10 Tishrei 5781 / Monday, September 28, 2020 | Torah Reading: Ha'azinu
 
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Mishpatim - Time and Shabbos    

Mishpatim - Time and Shabbos



We can taste and experience a little bit of Heaven here in this world through the holiness of Shabbat – including the feeling of the nullification of time...

 



The first commandment in this week’s Torah portion is that of a Jewish slave: “If you buy a Jewish bondsman, he shall work for six years; and in the seventh he shall go free, for no charge. If he shall arrive by himself, he shall leave by himself; if he is the husband of a woman, his wife shall leave with him” (Chapter 21, Verses 2-3) 

 

Rabbi Natan of Breslev discusses why, in a deeper sense, a Jewish slave must be set free after six years. He explains that slavery has no connection to the Jewish people whatsoever. Therefore, even this Jewish man who fell into such a low state that he was sold by the Beis Din (Jewish court) to be a servant in order to pay back the victims he stole from, needs to be set free in the seventh year.  

 

The seventh year is the aspect of Shabbat. Shabbat is a taste of Heaven in this world and is above time. On Shabbat the light of faith shines in a much more powerful way. This Jewish servant, due to a lack of knowledge and faith, fell so much into the limitations of this world - to the point that he was sold to work in servitude, because of his theft. Therefore, this Jewish slave should not work more than six years, because “in the seventh he shall go free, for no charge. On Shabbos every person on their level, even someone who had been a Jewish slave, can connect to this aspect of the nullification of time. He can go above the confines of this world, and he can connect to faith and holiness which are above the limitations of time (Likutei Halachot, Laws of Bris Milah, 4th teaching). 

 

Hashem is above time and space, and we can connect to this reality even more on Shabbos than during the week. We can rise above our daily constrictions and stresses and connect to a different reality.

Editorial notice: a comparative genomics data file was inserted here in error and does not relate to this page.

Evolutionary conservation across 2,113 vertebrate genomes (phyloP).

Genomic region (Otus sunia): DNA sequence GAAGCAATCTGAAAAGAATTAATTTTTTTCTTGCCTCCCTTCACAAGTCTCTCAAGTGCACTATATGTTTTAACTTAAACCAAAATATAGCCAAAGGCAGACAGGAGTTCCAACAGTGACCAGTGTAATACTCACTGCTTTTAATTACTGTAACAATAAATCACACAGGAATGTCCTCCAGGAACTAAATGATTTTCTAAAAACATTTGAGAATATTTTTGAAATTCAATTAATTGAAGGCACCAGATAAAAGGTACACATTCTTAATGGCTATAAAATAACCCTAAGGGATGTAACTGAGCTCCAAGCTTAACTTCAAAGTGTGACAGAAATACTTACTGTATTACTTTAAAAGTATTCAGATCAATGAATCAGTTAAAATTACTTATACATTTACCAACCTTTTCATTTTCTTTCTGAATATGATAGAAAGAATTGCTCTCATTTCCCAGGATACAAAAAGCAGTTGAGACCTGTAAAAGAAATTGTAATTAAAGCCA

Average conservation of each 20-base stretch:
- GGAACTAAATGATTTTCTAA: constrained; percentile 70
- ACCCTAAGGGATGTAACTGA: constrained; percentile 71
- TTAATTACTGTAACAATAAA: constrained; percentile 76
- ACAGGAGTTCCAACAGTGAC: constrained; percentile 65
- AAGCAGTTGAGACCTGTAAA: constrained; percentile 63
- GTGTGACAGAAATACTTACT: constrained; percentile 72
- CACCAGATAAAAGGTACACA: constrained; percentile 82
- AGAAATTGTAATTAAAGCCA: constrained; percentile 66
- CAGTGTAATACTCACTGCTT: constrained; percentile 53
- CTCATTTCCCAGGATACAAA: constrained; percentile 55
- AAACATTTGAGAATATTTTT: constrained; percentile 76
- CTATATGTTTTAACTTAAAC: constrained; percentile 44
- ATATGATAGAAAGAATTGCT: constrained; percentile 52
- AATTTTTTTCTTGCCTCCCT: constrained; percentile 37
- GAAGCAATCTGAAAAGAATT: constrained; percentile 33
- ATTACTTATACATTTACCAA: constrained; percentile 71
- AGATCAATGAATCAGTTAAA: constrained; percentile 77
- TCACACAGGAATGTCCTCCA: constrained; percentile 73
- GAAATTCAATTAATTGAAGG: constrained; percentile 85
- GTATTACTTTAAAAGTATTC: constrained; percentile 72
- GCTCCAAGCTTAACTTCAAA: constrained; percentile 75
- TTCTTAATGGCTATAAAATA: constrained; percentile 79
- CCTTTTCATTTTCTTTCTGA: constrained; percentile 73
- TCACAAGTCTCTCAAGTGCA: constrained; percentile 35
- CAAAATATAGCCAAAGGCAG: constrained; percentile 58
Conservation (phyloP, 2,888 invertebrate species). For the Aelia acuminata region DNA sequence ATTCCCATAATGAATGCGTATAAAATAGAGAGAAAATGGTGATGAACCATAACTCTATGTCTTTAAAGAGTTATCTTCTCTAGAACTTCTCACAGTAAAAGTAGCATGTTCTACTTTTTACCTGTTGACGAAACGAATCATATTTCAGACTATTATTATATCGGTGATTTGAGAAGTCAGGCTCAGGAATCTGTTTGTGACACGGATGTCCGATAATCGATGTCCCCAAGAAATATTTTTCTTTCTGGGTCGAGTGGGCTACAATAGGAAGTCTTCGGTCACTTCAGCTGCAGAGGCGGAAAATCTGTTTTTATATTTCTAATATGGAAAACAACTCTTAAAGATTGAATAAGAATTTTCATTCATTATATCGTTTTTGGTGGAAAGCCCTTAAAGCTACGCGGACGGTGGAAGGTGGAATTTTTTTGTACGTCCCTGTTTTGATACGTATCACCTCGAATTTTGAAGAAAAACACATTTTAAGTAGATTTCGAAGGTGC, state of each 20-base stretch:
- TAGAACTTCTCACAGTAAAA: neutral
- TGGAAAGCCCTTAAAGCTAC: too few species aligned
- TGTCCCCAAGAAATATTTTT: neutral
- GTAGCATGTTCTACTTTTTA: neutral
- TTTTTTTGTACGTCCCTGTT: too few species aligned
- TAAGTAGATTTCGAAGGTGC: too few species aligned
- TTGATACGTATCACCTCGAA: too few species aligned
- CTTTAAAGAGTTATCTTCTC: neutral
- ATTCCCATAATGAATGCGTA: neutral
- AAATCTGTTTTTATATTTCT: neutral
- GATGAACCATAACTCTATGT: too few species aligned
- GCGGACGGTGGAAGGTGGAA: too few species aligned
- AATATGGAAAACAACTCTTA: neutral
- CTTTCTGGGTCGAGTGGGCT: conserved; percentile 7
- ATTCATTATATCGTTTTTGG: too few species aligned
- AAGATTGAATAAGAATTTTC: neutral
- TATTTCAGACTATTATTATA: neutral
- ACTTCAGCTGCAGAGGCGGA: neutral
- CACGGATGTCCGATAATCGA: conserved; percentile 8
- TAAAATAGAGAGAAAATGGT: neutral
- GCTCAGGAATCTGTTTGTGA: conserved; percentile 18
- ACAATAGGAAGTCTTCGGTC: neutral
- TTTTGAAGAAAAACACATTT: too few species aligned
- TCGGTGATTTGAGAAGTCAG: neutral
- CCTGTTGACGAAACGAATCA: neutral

Personally, I struggle a lot in this area. Many times, I find myself constricted about times and my daily schedule. For example, what time do I want leave in the morning to take my daughter to school and go to shul? If we are late for whatever reason I feel tense and nervous. I feel a loss of control. If I need to be at a meeting or appointment at a certain time, I usually have anxiety about getting ready and leaving on time. I feel the constriction of time very strongly.  

 

However, we learn from this teaching that when we let go of control and have faith that we will get to our destination exactly when we are supposed to get there, this relieves a lot of the stress and anxiety involved. The more knowledge and faith (daat and emuna) that we obtain, the less we will feel the constrictions of time and space. We’re really not in control, and when we let go and let Hashem into our lives, we will see how He is helping us exactly in those times and situations where we don’t see how it will work out, based on our limited perception. Shabbat gives us the faith and the strength to rise above these stressful situations. On Shabbat we testify that Hashem created the world in six days, and rested on the seventh day. By keeping the Shabbos, we express our faith that He is the Creator and King of the World, and through this faith we can rise above the limitations of time and space which we feel are holding are us back. 

 

 

Rebbe Nachman says in the book Advice that through keeping Shabbat we merit to obtain emuna (faith). All of the blessings and abundance which we receive from giving tzedakah or other forms of kindness, only have completion through Shabbat, which is the source of all blessing. Any aspect of completion which we can obtain in this world is through the holiness of Shabbat. Rebbe Nachman adds that true knowledge and understanding of the Torah are also obtained through the holiness of Shabbat. This gives us a little taste of how important and central Shabbat is to our lives as Jews (Shabbos, 2nd teaching). 

 

Shabbat is a taste of the World to Come; a taste of Heaven. We can taste and experience a little bit of Heaven here in this world through the holiness of Shabbat. We need these special times of the year, Shabbat every week, and all the other holidays during the year where we re-charge and connect ourselves on a much deeper level to our faith and true knowledge. These special times during the calendar give us the clarity, strength and faith to deal with daily life, overcome all the challenges we face and enable us to find meaning in everything we go through in our lives. 

 

*** 

Republished with permission from breslov.blog. 

 





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